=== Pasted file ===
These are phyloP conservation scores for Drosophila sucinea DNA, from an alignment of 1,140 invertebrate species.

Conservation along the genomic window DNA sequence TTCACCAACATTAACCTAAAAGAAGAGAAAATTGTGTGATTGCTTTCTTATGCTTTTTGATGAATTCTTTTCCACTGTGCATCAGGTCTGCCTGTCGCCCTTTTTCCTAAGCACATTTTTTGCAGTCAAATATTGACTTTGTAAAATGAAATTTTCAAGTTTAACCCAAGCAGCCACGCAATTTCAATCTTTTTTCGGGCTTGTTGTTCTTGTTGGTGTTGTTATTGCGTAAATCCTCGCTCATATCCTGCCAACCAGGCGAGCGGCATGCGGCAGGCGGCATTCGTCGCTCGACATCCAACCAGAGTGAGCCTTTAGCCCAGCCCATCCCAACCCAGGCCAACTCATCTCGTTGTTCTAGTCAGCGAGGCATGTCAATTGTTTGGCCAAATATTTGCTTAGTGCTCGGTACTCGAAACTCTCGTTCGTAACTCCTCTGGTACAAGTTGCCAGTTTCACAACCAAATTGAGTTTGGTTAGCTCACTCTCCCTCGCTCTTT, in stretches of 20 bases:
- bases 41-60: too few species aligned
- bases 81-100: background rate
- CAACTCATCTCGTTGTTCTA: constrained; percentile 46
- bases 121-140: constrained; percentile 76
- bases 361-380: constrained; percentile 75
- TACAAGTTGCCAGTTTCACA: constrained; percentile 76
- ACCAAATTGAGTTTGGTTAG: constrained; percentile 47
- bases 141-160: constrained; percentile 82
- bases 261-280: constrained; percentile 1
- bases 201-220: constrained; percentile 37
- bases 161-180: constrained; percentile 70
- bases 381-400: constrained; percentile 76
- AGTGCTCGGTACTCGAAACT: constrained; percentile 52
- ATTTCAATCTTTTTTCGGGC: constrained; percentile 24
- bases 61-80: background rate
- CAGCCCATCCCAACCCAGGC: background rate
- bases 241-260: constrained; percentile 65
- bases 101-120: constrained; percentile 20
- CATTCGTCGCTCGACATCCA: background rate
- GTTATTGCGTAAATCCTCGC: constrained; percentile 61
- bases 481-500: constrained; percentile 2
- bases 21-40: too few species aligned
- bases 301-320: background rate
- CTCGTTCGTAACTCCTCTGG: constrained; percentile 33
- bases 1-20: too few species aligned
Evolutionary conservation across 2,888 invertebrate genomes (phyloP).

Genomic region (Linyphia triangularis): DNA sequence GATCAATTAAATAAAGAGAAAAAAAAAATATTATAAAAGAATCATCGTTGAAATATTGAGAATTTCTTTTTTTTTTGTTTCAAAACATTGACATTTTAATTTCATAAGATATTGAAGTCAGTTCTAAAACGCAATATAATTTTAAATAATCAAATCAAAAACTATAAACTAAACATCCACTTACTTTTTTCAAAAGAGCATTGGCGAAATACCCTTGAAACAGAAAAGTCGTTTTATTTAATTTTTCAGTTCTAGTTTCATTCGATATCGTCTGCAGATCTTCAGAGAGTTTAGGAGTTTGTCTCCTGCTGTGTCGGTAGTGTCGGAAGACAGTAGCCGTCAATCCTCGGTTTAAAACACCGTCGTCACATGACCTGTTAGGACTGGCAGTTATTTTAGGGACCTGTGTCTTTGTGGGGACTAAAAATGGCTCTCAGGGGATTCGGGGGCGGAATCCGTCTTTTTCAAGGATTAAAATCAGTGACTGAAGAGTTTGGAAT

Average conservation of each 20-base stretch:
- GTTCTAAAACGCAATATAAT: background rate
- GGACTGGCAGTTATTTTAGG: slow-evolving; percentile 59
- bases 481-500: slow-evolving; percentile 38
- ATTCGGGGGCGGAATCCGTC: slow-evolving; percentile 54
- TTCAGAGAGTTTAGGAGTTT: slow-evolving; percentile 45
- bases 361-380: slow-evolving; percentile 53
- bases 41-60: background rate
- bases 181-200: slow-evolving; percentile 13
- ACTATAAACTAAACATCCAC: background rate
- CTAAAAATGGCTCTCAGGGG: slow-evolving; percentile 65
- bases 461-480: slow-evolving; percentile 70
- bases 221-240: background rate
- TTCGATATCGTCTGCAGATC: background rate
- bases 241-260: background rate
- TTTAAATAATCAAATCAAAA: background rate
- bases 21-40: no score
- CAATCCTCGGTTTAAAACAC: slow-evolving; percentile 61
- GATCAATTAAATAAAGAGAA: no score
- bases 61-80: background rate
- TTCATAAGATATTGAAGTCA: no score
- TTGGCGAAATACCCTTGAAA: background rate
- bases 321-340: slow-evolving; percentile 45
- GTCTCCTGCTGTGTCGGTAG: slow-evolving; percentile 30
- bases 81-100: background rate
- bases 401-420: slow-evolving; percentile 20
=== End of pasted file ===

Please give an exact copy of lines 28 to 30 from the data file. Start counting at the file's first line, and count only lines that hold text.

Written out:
Evolutionary conservation across 2,888 invertebrate genomes (phyloP).

Genomic region (Linyphia triangularis): DNA sequence GATCAATTAAATAAAGAGAAAAAAAAAATATTATAAAAGAATCATCGTTGAAATATTGAGAATTTCTTTTTTTTTTGTTTCAAAACATTGACATTTTAATTTCATAAGATATTGAAGTCAGTTCTAAAACGCAATATAATTTTAAATAATCAAATCAAAAACTATAAACTAAACATCCACTTACTTTTTTCAAAAGAGCATTGGCGAAATACCCTTGAAACAGAAAAGTCGTTTTATTTAATTTTTCAGTTCTAGTTTCATTCGATATCGTCTGCAGATCTTCAGAGAGTTTAGGAGTTTGTCTCCTGCTGTGTCGGTAGTGTCGGAAGACAGTAGCCGTCAATCCTCGGTTTAAAACACCGTCGTCACATGACCTGTTAGGACTGGCAGTTATTTTAGGGACCTGTGTCTTTGTGGGGACTAAAAATGGCTCTCAGGGGATTCGGGGGCGGAATCCGTCTTTTTCAAGGATTAAAATCAGTGACTGAAGAGTTTGGAAT

Average conservation of each 20-base stretch: